• Section 1 focuses on anaphora, especially cases that can’t be handled by a “bound-variable” analysis (“strict” and donkey sentences). I also distinguish our target view from other treatments of anaphora.
  • Sections 2 through 6 discuss the semantics of attitude reports.
  • Section 6 also contrasts two kinds of complex anaphoric dependency. (This may overlap in part or whole with the phenomena mentioned in section 1.)
  • Section 7 explains a difference in how functions in a programming language can be sensitive to the identity of their operands.
Mental Graphs (final version posted 10/2/2016)
in Review of Philosophy and Psychology 7 (2016), 309-341; the issue is dedicated to mental files, and edited by François Recanati and Michael Murez
I argue that Frege problems in thought are best modeled using graph-theoretic machinery; and that these problems can arise even when subjects associate all the same qualitative properties to the object they're thinking of twice. I compare the proposed treatment to similar ideas by Heck, Ninan, Recanati, Kamp and Asher, Fodor, and others.
Hypothetical Oughts (rough draft from 2/20/2012)
Explores issues concerning the normative effect of mere (not-necessarily-justified) attitudes, counter-to-duty oughts, and "wide-scope" oughts. Continuous with ideas floated in "What's Wrong with Moore's Argument" and "When Warrant Transmits," but this presentation is still very drafty.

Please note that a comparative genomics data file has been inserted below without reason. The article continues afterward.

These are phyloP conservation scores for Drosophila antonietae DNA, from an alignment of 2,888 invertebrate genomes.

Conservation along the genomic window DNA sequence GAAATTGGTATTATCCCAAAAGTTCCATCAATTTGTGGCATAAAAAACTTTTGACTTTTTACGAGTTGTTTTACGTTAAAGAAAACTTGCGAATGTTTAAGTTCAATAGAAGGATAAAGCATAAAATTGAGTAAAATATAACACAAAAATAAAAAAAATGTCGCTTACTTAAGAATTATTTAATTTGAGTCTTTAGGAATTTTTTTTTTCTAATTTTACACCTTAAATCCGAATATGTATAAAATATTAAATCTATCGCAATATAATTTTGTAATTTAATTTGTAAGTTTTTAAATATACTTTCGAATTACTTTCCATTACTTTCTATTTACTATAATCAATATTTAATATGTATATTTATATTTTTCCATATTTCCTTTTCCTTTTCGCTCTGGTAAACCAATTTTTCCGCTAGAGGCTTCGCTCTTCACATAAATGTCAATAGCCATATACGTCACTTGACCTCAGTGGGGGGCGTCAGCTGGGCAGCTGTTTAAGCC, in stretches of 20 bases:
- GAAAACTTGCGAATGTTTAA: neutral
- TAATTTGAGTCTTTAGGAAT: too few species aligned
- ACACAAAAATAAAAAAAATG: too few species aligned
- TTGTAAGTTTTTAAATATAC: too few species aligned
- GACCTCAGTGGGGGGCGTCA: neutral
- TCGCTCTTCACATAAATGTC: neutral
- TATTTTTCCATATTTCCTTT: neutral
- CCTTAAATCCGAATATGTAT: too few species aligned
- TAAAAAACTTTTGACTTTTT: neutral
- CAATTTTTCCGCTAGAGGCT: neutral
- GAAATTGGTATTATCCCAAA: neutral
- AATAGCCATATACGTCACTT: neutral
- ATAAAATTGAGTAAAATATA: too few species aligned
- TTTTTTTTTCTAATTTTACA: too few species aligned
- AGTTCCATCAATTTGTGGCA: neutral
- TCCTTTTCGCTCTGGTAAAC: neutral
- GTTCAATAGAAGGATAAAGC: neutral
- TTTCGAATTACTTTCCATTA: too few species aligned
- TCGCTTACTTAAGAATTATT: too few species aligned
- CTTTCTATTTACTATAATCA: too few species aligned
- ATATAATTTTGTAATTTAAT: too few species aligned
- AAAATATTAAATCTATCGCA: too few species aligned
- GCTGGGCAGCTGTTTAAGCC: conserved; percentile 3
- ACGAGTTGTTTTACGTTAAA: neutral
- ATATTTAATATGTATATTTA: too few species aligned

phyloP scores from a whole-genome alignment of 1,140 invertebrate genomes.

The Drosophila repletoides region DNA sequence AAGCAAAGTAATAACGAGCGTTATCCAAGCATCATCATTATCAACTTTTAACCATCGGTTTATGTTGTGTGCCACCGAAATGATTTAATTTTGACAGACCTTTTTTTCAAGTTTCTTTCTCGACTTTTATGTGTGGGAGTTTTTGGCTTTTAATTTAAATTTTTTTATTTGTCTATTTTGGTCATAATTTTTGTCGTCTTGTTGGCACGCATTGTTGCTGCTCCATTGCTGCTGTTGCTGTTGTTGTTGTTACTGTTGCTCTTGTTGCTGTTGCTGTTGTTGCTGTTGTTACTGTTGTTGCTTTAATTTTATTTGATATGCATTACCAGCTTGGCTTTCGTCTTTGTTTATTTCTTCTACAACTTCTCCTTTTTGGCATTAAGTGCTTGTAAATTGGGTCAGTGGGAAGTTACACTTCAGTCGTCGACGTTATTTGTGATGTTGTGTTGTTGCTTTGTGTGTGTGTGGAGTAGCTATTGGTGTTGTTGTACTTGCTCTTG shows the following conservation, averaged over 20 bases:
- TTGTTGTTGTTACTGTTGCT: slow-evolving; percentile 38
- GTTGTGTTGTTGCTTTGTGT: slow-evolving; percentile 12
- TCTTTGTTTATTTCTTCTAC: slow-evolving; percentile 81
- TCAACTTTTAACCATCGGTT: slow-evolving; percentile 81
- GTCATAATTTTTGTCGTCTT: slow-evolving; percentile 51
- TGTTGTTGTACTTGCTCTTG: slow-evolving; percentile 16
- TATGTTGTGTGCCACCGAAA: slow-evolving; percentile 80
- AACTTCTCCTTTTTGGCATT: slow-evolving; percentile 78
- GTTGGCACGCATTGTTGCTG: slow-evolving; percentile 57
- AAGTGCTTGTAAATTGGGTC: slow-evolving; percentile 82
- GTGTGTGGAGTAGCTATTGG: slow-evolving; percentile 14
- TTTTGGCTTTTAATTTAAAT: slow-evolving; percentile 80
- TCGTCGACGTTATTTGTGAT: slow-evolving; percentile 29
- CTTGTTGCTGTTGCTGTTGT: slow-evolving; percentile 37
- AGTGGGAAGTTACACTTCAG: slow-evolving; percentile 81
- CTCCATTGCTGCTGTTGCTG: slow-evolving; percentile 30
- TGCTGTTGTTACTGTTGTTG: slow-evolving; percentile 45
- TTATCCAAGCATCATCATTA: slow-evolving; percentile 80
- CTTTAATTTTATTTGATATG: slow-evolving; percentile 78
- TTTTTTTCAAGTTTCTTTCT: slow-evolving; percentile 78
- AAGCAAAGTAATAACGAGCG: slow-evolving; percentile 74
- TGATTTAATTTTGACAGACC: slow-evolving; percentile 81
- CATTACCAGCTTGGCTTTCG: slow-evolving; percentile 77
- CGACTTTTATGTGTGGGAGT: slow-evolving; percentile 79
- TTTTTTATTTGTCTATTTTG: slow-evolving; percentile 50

Reply to Comesaña (draft from 9/1/2012)
in Matthias Steup, John Turri, and Ernest Sosa, eds., Contemporary Debates in Epistemology, 2nd ed. (Blackwell, 2013), 235--239, along with a reprinting of my "There is Immediate Justification" (below), a companion piece by Juan Comesaña, and his own reply to this reply.
Problems for Credulism (draft from 8/29/2012)
in Chris Tucker, ed., Seemings and Justification: New Essays on Dogmatism and Phenomenal Conservatism (Oxford, 2013), 89--131
I've defended the view that perceptual beliefs about the external world are sometimes immediately justified. This is a species of a family of views I call "Dogmatist." According to some authors, these views conflict with Bayesianism. I argue that the presence of any conflict depends not just on the Bayesian formalism but also on some interpretive assumptions that, though widely shared, are philosophically substantial. Also, with all these interpretive assumptions in place there's not just a conflict with dogmatist views but with a much wider family of views I call "Credulist." The conflict is not remedied by moving to a Jeffrey-conditionalizing form of Bayesianism. We should either be more critical about the interpretive assumptions that generate this conflict, or look elsewhere for formalisms that are suited to be exhaustive. I have some sympathy for each response.